SANO Foods Limited and IITA, through the Building an Economically Sustainable, Integrated Cassava Seed System, Phase 2 (BASICS-II) project, have embarked on a public-private sector partnership to promote the cultivation of improved cassava varieties and the consumption of locally processed products in Nigeria. The initiative recently kicked off with a “Joint public exhibition of fortified foods and cassava varietal display” at IITA, Ibadan.The exhibition displayed newly released cassava varieties such as Game Changer, Obasanjo-2, Hope, Poundable, and Baba-70. Other displayed varieties were TME 419, Farmer’s Pride, Dixon, Ayaya, Sunshine, and Fine face. All these varieties have yields above 20 t/ha, unlike local varieties that give less than 10 t/ha. The processed foods on display included fortified orange-fleshed sweet potato (OFSP) garri, OFSP bread, and lemongrass tea.

BASICS-II kicks off partnership to promote improved cassava varieties cultivation and consumption
Development and Delivery Office Director, Alfred Dixon, cuts the ribbon to kick off the exhibition.

The deal will create awareness about the newly released cassava varieties and draw consumers’ attention to the availability of locally made and nutritious food products designed to tackle malnutrition.

The IITA Yam Improvement for Incomes and Food Security in West Africa, Phase II (YIFSWA-II) displayed improved yam varieties and products, while the IITA mechanization unit showcased locally fabricated cassava harvesters.

In his keynote address, IITA Deputy Director-General (Partnerships for Delivery), Kenton Dashiell, noted that breeders were progressing well in developing crop varieties but needed the inputs of other stakeholders like the government and processors, who would add value to the research products. The final development requires partnerships and collaboration with the private sector to add value to these crops. “I believe that is what SANO is doing, and I’m sure we will get to learn more from them,” he emphasized.

The IITA Development and Delivery Office Director, Alfred Dixon, described the SANO-BASICS-II partnership as a “win-win collaboration.” He stressed the need to harness cassava’s potential as a poverty fighter to create jobs, fight food insecurity, and boost Nigeria’s economy.

BASICS-II kicks off partnership to promote improved cassava varieties cultivation and consumption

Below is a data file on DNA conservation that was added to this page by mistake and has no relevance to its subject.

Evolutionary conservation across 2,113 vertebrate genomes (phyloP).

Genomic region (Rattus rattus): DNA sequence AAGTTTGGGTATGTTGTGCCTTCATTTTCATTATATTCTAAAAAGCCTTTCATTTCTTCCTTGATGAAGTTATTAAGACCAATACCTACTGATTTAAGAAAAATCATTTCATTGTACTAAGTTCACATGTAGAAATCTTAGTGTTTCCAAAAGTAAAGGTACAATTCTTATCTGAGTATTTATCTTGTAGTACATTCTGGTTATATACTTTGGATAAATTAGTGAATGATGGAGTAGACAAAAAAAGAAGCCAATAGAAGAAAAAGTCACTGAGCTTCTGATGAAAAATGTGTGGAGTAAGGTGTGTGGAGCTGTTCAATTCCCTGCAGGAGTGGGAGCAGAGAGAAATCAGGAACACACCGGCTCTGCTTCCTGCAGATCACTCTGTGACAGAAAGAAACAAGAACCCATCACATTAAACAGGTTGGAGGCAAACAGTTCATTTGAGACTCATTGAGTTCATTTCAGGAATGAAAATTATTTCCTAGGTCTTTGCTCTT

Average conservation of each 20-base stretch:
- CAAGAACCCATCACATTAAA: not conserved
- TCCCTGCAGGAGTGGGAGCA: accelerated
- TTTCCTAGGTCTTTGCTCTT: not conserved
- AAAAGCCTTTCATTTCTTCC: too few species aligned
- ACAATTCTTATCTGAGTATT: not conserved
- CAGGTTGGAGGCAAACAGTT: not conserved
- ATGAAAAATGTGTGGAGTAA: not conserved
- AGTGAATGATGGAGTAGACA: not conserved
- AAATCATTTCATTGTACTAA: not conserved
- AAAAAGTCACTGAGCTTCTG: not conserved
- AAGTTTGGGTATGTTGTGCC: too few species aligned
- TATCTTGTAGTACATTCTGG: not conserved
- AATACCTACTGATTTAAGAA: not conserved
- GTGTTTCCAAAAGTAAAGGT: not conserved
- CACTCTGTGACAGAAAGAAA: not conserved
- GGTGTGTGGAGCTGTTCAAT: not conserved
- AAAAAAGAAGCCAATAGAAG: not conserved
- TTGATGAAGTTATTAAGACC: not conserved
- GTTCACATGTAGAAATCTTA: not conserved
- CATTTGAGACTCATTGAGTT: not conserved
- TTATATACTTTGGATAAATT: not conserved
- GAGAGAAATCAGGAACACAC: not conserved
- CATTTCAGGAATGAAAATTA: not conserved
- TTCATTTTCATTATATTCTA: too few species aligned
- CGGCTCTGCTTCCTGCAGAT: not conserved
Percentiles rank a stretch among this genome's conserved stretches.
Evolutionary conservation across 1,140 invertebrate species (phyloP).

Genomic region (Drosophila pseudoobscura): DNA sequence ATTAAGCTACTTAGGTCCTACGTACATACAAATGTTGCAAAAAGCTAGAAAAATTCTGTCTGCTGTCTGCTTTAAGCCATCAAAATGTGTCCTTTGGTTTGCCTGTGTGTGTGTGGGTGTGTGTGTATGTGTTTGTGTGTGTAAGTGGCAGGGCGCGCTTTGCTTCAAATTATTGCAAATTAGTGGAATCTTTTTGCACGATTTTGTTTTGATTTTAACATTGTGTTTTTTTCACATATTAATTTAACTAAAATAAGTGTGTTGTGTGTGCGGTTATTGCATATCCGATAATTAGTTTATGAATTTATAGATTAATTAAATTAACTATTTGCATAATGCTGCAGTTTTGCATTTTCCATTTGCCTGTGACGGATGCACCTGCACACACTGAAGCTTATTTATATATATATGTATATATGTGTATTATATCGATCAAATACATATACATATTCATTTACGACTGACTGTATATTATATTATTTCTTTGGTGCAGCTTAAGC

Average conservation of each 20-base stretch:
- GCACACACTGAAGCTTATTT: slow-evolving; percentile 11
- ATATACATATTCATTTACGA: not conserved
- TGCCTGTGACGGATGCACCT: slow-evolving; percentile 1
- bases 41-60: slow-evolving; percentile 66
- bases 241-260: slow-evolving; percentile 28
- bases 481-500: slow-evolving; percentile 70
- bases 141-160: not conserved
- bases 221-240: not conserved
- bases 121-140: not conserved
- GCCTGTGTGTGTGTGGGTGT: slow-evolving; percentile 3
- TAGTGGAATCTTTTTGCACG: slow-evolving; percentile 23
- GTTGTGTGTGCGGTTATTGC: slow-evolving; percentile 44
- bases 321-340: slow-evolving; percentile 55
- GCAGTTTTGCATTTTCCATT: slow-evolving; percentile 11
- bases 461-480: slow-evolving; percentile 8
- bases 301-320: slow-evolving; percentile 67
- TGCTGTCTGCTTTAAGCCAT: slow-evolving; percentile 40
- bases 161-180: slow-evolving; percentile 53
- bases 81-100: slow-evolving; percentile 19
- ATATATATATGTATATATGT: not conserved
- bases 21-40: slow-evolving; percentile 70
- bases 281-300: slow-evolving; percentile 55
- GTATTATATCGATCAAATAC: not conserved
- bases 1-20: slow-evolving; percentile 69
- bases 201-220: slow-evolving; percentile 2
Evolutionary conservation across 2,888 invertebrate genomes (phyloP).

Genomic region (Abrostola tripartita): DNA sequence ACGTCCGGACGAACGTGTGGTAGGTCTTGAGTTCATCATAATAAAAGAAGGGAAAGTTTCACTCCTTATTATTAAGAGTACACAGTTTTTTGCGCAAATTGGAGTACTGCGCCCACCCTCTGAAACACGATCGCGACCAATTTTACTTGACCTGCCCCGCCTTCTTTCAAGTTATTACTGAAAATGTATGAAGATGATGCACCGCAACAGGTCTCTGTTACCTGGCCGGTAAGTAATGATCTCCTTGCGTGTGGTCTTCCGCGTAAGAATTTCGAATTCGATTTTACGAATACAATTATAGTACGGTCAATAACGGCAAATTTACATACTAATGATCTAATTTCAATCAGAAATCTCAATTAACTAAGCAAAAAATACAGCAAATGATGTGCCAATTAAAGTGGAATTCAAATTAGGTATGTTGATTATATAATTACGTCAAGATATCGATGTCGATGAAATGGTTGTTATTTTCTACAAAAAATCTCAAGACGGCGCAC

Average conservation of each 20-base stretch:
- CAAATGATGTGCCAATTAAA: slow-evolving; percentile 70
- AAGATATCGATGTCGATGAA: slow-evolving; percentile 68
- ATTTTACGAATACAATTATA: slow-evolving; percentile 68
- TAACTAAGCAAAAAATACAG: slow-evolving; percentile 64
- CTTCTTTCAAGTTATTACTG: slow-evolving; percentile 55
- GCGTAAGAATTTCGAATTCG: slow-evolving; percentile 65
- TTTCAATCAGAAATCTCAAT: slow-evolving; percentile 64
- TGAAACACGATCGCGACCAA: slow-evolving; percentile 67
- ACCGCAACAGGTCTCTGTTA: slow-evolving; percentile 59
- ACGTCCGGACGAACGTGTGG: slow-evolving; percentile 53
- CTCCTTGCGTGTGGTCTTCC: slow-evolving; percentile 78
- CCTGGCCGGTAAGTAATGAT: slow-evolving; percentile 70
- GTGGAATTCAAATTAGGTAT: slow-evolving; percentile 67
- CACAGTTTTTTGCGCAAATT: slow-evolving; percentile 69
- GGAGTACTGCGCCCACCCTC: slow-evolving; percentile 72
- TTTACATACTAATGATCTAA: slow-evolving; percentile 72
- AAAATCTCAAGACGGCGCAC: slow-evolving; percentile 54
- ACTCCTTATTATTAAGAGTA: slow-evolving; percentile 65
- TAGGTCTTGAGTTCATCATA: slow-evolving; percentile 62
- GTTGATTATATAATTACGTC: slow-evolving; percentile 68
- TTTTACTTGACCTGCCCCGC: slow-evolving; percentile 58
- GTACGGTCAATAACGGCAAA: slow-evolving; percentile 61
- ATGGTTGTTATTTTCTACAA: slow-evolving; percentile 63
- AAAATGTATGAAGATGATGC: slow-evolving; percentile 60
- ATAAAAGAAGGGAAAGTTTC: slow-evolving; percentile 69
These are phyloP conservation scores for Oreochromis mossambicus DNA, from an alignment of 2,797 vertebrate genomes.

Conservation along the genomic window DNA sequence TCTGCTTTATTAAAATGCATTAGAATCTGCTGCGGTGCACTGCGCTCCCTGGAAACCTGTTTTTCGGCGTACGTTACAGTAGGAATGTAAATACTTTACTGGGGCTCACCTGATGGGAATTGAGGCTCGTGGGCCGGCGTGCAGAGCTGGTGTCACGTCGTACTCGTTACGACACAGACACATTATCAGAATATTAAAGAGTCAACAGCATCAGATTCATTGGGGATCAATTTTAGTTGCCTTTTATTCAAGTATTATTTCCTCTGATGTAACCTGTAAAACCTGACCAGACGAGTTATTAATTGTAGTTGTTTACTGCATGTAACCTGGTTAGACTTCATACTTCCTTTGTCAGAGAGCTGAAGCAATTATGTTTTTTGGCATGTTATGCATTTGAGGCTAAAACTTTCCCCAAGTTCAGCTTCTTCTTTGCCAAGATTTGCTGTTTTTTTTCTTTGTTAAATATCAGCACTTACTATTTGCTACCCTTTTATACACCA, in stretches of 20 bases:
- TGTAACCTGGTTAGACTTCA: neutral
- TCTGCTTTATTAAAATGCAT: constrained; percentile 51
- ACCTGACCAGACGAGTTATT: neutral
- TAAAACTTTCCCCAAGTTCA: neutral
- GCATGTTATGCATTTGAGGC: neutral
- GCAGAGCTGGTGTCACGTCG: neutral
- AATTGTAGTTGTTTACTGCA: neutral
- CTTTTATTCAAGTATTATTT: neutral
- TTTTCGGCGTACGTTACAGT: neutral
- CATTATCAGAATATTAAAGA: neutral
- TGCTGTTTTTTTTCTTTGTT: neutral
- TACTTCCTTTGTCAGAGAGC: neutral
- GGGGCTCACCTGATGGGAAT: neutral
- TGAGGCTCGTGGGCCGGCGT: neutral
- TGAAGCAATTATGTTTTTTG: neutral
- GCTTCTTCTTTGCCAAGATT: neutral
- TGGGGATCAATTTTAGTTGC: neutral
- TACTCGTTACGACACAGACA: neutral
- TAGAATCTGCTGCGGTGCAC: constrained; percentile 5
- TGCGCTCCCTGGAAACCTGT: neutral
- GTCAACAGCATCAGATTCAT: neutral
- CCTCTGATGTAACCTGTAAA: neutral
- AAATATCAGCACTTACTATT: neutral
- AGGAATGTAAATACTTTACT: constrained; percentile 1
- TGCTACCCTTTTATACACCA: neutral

IITA’s International Trials Manager, Peter Iluebbey, showcasing an improved cassava variety

“Together, we will create an economically sustainable cassava value chain where every actor will have a space and benefit from cassava,” Dixon continued. “We will raise awareness and trigger the adoption of these varieties by farmers.”

SANO Foods Acting General Manager, Mr Solomon Ojeleye, pointed out SANO’s vision to provide healthy foods rich in vitamins. He identified turmeric garri and OFSP garri as two products the company developed through research to add nutritional value to cassava.

He said, “We have over 39 products in the market, and all of them are organic because we put the health of our consumers first. We use puree, flour, and roots of yellow cassava, orange-fleshed sweet potato, yellow maize, and other crops to produce several confectioneries that include bread, cookies and cakes, and baby food.

According to Mercy Diebiru-Ojo, Vegetative Seed Production Expert at IITA GoSeeed, some new and improved varieties currently being promoted boast high vitamin A content. They also have excellent garri and fufu qualities and superb dry matter content, and these are important properties for food processors, flour millers, and industries.

IITA BASICS-II Project Manager, Prof. Lateef Sanni, said working with organizations like SANO Foods would advance the cassava value chain.

Other scientists who spoke at the event were: Michael Abberton, IITA Director for West Africa Hub; Ismail Rabbi, IITA Molecular Geneticist and Breeder; and YIIFSWA-II Tissue Culture Specialist, Morufat Balogun. Engr. Thierno Diallo, IITA Post-Harvest Engineer, also made a presentation on locally produced cassava harvesters.